During the last few weeks, a different plan of action has been created which includes the use of a different sensor, specifically an ultrasonic sensor. This course of action was deemed necessary due to the lack of evidence of a specific pattern with the prior sensor. There are four pins of the ultrasonic, two of which are VCC and ground, which connect to the power source of five volts and ground respectively. The last two pins are Trig and Echo, both of which are connected to two PWM (Pulse Width Modulation) pins on the Arduino. The Trig pin is the output, while the Echo pin is the input. The first part of the code aimed to translate the distance of an object into either a dot or a dash depending on a certain range. The first step after determining a plan through pseudocode, which is the necessary steps of code in simple English, was declaring the multiple variables that would be used throughout, such as duration and distance. A string was then created of Morse code in the order of the alphabet which would then allow for the translation of the dots and dashes into letters if a match was found. To accomplish the first goal of creating dots and dashes, the Trig pin was first cleared and then it was put into a high state for ten milliseconds. The Echo pin was then read and the sound wave travel time was returned in microseconds. The distance of an object was then calculated using the duration, as the distance is equal to ((duration*0.034)/2). If the distance was below or equal to ten then the output of a “.” would be added to the string called movementOutputs. The same would apply if the distance was between ten and twenty-five, except that a dash would then be the output and added to the string of movementOutputs. Together these dots and dashes work together to represent letters set by the known pattern, Morse code. That string would then be printed by the serial monitor, as demonstrated by the second video. One of the most difficult tasks was working with the original pressure sensor as a pattern was quite difficult to establish leading to an incredibly challenging experience of trying to create code. One of my first attempts included the usage of millis() which is an internal timer that then allowed me to determine the elapsed time as elapsed time is equal to the difference of current time and start time. The intended idea was that if the elapsed time was greater than a certain range would allow for the determination that the breath was a dash rather than that of a dot. Another method was using the actual serial reading but due to their inconsistency, this served to be quite difficult. My goal is to accomplish my goal with the use of the pressure sensor during the time for modifications.

My First Milestone

Explore the beginning of my journey:

This video displays the effect a sip or puff has on the serial reading.

One of my first major accomplishments was completing the circuit board on a breadboard. There are three main components: the pressure sensor, an instrumentation amplifier, and an Arduino Uno. The pressure sensor has four different pins, one of which connects to ground, another to the 5v pin on the Arduino, a third which is connected to the non-inverting input, and the last which is connected to the inverting input of the amplifier. I was able to create an instrumentation amplifier of one piece which contains a total of four input and four output pins, allowing for all three operational amplifiers to be available in one component. Through the usage of multiple 10k resistors along with a 2.7k and 2.2k resistors, which are used as a substitution for unavailable 5k resistors, to connect the different inputs and outputs to create a system that is known as an instrumentation amplifier. After constructing the amplifier I was able to calculate that the difference of V2 and V1 multiplied by 10.36 is equal to the output after the signal travels through the amplifier. The gain resistors of the instrumentation amplifier are then connected by 2.4k resistors completing this part of the circuit. In order to test if this works the output of the amplifier was connected to “Analog 1” of the Arduino, as the output is analog and not digital. I was then able to print the input of analog one through the serial reader. When no pressure is added to the sensor there is a reading of a consistent number and when an input is added the number fluctuates until there is no interference.                                        One of the most difficult steps to reach this goal was creating the instrumentation amplifier. This challenge arose when the needed part was not available to use but a similar component could be adapted to create the needed part. This served to be challenging as the pins of the AD8223 do not directly match up with those of the TLC2274 operational amplifier. After using an available schematic I was able to connect the various inputs of the one operational amplifier to another which in turn achieved the set goal.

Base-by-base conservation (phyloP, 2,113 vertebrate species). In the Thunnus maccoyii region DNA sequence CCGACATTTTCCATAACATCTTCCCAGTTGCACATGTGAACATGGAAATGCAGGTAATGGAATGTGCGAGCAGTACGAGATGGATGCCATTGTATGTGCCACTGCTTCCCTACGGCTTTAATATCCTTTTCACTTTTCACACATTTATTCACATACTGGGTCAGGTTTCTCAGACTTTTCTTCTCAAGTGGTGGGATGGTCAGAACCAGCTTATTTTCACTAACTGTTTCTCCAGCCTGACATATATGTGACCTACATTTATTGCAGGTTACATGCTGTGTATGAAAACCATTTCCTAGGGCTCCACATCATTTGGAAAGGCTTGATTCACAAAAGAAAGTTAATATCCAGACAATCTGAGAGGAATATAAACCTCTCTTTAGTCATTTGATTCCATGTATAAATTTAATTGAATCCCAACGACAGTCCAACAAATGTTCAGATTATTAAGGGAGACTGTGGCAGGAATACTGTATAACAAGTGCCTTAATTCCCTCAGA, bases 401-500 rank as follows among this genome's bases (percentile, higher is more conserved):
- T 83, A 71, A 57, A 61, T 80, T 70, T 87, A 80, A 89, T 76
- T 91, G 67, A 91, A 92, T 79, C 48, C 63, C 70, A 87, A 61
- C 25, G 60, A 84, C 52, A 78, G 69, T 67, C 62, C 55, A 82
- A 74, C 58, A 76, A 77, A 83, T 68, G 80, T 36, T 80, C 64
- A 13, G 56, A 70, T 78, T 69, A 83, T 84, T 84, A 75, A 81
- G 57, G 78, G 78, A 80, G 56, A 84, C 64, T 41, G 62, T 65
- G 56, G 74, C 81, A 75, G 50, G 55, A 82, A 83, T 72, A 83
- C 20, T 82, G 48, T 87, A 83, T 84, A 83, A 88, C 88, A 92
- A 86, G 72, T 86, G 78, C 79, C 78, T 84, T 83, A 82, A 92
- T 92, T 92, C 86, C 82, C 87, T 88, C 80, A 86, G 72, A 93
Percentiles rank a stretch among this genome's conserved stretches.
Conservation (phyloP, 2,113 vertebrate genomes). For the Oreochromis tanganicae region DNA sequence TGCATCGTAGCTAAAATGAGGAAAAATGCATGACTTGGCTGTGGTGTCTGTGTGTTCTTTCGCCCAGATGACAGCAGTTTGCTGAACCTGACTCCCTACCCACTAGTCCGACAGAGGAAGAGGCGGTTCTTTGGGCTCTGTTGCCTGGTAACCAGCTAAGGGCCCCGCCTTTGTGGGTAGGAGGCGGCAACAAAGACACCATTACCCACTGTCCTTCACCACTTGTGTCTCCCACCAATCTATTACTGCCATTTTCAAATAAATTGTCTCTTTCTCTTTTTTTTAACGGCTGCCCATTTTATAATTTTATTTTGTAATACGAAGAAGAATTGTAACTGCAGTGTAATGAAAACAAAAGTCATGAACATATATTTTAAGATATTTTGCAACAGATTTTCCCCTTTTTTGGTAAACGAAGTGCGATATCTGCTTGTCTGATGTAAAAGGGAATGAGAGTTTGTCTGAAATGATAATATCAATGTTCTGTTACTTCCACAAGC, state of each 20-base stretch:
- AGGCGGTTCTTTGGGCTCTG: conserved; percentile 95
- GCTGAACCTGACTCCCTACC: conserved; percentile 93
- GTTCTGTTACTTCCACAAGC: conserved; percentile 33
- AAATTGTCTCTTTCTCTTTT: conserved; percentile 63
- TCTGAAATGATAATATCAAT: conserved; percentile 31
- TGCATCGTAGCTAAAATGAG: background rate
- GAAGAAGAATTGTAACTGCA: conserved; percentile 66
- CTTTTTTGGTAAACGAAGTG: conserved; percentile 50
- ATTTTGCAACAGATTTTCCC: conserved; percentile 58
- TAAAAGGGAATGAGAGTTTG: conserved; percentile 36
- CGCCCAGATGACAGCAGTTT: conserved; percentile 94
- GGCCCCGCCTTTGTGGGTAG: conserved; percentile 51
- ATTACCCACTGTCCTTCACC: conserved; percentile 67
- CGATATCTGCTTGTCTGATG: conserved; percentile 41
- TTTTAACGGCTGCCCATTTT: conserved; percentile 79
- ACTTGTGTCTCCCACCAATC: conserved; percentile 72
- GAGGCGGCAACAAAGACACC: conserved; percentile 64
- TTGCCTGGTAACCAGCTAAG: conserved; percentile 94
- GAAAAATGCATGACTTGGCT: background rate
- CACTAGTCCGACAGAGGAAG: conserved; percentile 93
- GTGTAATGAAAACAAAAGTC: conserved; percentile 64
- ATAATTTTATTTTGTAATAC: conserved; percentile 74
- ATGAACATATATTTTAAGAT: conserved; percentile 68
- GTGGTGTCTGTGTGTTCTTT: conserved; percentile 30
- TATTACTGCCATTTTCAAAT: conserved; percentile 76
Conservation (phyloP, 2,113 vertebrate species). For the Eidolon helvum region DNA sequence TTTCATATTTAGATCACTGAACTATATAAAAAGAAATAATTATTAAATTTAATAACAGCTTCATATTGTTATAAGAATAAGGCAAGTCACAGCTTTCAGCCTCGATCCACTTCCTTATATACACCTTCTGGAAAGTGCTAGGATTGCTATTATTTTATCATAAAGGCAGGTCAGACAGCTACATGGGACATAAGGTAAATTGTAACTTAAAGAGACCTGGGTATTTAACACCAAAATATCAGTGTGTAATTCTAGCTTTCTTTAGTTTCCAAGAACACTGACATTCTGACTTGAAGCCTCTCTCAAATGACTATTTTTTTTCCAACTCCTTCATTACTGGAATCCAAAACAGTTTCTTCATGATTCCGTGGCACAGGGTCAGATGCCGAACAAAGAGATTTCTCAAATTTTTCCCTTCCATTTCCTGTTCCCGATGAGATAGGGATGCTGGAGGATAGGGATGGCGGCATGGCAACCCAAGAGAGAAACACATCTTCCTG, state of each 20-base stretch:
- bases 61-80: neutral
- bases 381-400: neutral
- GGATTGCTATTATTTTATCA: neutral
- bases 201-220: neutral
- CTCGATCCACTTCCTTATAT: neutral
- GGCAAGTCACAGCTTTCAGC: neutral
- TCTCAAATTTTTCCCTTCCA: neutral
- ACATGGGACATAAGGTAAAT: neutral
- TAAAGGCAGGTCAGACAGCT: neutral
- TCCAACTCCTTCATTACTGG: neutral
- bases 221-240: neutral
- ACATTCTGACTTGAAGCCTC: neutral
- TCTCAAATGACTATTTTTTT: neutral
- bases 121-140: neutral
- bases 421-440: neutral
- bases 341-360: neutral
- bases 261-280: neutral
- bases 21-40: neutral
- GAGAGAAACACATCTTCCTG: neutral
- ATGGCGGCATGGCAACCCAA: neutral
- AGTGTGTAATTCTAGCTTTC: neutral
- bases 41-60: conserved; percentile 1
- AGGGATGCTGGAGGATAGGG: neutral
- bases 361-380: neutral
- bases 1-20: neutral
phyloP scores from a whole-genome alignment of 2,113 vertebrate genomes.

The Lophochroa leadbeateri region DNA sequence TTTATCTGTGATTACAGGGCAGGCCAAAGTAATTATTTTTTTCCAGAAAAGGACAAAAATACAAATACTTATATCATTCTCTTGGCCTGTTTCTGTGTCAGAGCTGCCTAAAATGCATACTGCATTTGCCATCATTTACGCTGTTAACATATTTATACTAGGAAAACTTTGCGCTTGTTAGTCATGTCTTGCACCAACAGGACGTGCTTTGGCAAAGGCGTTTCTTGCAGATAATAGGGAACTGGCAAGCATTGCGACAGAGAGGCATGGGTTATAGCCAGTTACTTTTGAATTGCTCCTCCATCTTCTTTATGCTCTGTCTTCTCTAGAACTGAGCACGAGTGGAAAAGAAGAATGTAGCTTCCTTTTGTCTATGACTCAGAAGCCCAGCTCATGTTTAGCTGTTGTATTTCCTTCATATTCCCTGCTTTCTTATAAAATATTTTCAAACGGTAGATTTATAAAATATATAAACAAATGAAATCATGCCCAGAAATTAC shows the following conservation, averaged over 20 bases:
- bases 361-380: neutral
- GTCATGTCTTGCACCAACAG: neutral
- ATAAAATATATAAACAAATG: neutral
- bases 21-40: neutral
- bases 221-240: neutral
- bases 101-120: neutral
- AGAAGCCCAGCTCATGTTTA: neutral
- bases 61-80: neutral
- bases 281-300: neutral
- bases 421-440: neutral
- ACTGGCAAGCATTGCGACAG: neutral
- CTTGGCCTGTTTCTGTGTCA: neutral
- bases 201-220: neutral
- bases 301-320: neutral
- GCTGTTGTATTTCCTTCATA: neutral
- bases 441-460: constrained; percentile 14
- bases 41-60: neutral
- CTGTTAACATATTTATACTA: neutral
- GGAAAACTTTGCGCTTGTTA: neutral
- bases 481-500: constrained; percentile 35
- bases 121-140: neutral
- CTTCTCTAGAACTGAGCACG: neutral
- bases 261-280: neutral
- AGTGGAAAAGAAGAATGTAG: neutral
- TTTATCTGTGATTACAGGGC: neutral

Starter Project

What is a light organ and how does it work?

My startup project is a light organ which makes LEDs work in accordance with a microphone to a beat or sound that is above a specific level. The source of power is a 9-volt battery which connects to one end of a resistor. When using the analogy of driving, the resistors serve as a speed bump as they limit and slow the current. These resistors are then connected to a series of transistors. When using the same analogy transistors are similar to that of traffic lights. This particular circuit used two types of transistors: PNP and NPN. These two transistors have opposite charges meaning in one a negative charge flows within and vice versa. In a transistor electrons diffuse from the “n” type to fill the empty holes in “p”. Once all of those holes are filled, the switch is then turned off as there is a prevention of a flow between the sections. When it is in the “on” state, a positive voltage is added to the gate which then reduces the barrier and creates a channel of flowing electrons. This circuit also contains two types of capacitors: electrolytic and disc. With electrolytic capacitors being polar, as they contain a positive plate that is then connected to a negative sheet, the way in which it is positioned matters. On the other hand, a disc capacitor is made through the layering if conductor sheets and ceramic material. All of these components connect the battery to the microphone which in turn connects to the five LEDs alerting the user of the result. Throughout the process, challenges arose specifically around that of soldering and desoldering. The project began with the incorrect placement of components to which then led to a significant amount of desoldering using both a wick and a pump. In addition, there was the problem of the breakage of wires as they were composed of thin copper. Despite the constant hurdles, an end result was reached through hope and persistence.